I was messing around with the art, which is something that really shouldn’t be being focused on right now, but it’s hard not to want to play around with it every now and again. I had always intended on having the starting area smaller and giving the player the ability to expand later. I wasn’t sure how I exactly I was going to set about doing this, as there were a number of ways I considered. At first, I was thinking of a standard fog of war. But in playing around, I managed to create an interesting bunch of clouds that do a fine job of obscuring the sprawling skyscape.
It took longer than I wanted to spend on it to figure out how to get the transparency and movement that I wanted while pairing it with an opacity mask that makes sure that the camera isn’t being bombarded with objects (clouds) constantly. Since it was a bit of a pain for me, and just in case anyone was wondering how I did it, here was my fix:
All of that is plugged into the opacity. I set the location off of my camera actor’s event tick so that way, where ever the player is looking, there will be a clearing of these clouds. As the player unlocks areas, I might have these clouds disappear permanently or maybe just move them to the horizon to keep the world from looking like it just ends.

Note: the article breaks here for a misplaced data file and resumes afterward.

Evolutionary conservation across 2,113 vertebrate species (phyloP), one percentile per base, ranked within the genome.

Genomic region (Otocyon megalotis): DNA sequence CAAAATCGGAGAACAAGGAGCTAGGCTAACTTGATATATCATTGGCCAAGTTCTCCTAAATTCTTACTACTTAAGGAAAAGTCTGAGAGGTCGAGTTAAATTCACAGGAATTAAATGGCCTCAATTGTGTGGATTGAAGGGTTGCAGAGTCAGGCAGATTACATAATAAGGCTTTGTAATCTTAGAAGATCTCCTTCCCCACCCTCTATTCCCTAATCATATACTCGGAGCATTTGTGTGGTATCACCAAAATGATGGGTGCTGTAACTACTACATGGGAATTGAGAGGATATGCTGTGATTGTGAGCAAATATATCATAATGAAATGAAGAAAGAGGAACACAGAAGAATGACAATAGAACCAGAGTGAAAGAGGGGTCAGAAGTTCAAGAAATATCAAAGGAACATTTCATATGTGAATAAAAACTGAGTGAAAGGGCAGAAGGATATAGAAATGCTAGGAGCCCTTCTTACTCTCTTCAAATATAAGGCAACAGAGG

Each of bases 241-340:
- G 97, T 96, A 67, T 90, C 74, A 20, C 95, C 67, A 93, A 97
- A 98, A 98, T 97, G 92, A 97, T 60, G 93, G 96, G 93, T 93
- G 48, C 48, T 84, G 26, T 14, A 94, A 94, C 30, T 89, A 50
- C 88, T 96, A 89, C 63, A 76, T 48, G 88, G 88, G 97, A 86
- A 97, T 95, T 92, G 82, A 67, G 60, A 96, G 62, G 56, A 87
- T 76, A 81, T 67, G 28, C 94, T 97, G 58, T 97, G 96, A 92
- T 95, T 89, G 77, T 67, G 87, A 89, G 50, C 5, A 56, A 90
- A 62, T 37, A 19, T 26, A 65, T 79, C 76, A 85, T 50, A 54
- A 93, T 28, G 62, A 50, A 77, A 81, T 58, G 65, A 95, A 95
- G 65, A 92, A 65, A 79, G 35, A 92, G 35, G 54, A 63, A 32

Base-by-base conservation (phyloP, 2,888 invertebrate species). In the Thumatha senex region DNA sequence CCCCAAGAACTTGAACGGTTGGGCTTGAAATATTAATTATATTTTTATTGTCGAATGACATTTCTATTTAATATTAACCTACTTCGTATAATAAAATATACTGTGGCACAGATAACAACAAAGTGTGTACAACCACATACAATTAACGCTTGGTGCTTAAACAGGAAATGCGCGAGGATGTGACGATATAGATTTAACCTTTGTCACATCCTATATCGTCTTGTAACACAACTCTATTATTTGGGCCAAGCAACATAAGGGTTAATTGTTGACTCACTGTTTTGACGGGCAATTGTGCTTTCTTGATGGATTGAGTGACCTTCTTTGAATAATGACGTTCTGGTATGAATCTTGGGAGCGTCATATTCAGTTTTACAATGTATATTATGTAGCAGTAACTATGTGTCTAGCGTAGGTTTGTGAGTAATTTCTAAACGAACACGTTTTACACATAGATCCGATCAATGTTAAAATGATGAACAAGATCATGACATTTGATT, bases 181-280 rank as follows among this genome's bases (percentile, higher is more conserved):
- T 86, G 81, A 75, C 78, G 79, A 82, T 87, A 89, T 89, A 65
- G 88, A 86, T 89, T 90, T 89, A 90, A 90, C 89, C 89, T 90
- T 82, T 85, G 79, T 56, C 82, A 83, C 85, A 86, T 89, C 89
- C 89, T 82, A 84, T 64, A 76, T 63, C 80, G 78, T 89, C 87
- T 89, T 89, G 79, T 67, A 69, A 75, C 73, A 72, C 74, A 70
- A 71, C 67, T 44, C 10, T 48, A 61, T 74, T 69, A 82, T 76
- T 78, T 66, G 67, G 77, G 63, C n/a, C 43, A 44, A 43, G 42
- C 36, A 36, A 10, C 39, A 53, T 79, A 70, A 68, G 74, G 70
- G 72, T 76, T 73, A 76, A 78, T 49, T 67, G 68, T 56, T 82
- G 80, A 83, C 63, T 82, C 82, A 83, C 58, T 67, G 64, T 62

Again, this is not permanent or finished art, just sort-of mood or concept art. Also, as much as I’m liking the look of this, it is killing my frame rate. And that’s on my dev-level computer. So, if I want to continue with this type of thing, I’m going to need to find a way to optimize it.
I don’t think it’s the code above slowing things down, at least, not that much. There are a lot of surfaces, and they all have tesselation/noise/world displacement, panners, hue-shifts… Maybe this can be fixed by making new meshes? (I’ve been cheating and just putting new materials on my trees and then using them for non-tree things.) Most likely, I’ll have to simplify the material. But, at least I’ve got a proof of concept for now.